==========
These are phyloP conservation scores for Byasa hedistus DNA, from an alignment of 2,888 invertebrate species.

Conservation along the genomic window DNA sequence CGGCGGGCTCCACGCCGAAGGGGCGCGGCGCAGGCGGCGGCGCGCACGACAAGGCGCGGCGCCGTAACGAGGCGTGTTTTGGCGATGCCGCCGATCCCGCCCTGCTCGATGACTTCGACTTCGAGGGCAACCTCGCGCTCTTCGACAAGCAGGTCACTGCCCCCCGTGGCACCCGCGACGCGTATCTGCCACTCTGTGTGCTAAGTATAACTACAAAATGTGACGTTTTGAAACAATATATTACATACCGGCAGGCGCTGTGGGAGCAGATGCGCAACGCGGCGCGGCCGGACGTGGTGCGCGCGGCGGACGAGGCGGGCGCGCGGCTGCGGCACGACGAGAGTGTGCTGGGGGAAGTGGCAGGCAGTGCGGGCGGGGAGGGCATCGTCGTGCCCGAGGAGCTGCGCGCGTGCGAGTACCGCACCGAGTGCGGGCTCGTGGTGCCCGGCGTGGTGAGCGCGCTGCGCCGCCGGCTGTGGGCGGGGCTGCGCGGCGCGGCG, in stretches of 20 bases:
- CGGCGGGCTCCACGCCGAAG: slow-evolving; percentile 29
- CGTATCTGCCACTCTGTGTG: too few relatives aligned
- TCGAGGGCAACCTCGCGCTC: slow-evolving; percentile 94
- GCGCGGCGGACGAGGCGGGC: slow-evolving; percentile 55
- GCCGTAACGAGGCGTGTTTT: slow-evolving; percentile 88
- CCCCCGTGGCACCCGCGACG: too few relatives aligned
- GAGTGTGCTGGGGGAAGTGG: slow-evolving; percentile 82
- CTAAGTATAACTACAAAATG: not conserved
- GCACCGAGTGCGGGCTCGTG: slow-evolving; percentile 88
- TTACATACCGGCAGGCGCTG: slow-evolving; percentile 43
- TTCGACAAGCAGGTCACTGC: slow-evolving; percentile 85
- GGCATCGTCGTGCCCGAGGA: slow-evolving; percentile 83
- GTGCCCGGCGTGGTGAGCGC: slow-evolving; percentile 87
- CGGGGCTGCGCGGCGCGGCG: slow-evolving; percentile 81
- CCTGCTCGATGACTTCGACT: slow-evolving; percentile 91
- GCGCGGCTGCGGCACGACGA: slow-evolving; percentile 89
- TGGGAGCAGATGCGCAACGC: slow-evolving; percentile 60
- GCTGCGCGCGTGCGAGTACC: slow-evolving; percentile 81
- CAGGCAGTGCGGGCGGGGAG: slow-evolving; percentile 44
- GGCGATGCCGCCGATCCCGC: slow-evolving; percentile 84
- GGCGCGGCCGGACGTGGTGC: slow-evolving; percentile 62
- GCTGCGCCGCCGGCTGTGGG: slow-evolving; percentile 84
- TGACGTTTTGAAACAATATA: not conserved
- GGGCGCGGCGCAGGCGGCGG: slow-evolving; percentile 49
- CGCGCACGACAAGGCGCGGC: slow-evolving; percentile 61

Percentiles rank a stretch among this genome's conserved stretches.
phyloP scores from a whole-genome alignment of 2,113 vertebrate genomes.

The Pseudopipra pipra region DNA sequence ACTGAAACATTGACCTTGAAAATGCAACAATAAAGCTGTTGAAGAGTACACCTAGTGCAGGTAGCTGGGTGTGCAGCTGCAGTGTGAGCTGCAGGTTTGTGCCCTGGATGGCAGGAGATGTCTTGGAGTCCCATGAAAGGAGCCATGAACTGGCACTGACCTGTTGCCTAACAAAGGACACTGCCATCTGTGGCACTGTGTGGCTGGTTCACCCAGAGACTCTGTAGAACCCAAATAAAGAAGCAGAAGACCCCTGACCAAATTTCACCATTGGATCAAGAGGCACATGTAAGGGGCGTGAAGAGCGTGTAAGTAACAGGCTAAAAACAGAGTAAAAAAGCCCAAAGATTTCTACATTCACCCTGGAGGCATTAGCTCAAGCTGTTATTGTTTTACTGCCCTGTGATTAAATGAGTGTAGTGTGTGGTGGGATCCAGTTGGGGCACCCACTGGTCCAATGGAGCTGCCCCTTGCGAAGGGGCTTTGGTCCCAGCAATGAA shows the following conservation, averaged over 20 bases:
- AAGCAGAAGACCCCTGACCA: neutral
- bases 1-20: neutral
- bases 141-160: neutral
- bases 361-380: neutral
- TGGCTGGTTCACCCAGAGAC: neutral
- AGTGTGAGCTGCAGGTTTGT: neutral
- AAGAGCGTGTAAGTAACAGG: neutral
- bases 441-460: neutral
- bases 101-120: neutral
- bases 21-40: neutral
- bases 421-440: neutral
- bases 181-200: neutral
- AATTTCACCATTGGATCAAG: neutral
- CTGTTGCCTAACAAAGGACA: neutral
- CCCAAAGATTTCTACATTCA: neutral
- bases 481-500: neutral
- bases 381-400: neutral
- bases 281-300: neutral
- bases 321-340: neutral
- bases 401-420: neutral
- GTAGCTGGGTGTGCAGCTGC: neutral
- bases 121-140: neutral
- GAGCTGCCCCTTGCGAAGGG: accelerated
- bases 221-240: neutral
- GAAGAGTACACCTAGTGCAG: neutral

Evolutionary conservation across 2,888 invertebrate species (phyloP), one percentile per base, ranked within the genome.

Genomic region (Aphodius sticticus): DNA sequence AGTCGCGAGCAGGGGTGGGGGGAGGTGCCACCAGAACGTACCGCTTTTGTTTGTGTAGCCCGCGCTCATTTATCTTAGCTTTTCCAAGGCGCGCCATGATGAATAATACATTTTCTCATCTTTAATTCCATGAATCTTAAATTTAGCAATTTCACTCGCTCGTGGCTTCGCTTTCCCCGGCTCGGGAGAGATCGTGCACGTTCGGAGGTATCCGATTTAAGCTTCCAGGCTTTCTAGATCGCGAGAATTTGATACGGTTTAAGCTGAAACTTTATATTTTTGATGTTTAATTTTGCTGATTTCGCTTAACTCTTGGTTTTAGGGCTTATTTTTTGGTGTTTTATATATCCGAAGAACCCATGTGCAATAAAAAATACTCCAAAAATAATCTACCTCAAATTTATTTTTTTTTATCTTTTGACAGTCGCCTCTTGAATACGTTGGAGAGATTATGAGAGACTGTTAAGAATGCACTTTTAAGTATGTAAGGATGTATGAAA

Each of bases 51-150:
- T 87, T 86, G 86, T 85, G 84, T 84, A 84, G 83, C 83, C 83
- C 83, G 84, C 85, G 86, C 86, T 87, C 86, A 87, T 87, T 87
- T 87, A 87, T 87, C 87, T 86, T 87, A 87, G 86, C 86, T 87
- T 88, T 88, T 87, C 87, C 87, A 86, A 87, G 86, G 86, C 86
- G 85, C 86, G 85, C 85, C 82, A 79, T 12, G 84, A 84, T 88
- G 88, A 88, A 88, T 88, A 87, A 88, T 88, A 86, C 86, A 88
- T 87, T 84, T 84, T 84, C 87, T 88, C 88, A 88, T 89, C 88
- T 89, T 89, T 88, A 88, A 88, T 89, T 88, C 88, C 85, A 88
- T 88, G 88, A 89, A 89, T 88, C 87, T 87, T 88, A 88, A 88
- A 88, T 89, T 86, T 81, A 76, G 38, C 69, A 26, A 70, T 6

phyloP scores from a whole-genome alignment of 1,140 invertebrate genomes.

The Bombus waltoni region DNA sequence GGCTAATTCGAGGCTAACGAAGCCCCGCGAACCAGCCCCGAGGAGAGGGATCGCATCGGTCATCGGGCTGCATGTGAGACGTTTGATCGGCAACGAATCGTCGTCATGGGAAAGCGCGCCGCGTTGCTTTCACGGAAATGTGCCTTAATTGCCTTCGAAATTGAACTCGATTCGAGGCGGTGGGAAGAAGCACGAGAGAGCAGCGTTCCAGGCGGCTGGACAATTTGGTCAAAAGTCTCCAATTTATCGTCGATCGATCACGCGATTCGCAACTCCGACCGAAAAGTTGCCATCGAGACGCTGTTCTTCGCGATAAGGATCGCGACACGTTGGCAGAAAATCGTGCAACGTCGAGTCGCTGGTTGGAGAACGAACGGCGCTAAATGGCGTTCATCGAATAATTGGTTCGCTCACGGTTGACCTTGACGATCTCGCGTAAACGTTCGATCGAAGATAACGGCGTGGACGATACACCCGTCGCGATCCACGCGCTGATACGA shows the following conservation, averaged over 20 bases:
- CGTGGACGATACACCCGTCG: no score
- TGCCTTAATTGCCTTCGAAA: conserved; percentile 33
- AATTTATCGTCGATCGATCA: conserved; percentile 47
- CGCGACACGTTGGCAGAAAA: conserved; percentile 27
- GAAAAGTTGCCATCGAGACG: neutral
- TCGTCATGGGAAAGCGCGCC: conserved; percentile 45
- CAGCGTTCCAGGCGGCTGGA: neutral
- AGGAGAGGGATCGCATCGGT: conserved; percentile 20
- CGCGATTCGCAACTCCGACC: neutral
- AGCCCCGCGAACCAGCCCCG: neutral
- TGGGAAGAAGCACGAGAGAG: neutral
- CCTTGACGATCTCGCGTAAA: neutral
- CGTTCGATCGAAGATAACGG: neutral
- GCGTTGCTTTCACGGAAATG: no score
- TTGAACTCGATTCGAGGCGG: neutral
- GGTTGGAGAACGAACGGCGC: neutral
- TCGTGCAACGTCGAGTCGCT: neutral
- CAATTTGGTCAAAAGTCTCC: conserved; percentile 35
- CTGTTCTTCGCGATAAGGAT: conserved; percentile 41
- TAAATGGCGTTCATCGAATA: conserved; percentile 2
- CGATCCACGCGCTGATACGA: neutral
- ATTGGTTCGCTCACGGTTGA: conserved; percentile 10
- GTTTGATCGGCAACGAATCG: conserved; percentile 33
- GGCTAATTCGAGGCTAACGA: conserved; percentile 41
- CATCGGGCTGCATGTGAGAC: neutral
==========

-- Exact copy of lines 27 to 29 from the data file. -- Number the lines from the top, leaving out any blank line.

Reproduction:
- CGCGCACGACAAGGCGCGGC: slow-evolving; percentile 61

Percentiles rank a stretch among this genome's conserved stretches.
phyloP scores from a whole-genome alignment of 2,113 vertebrate genomes.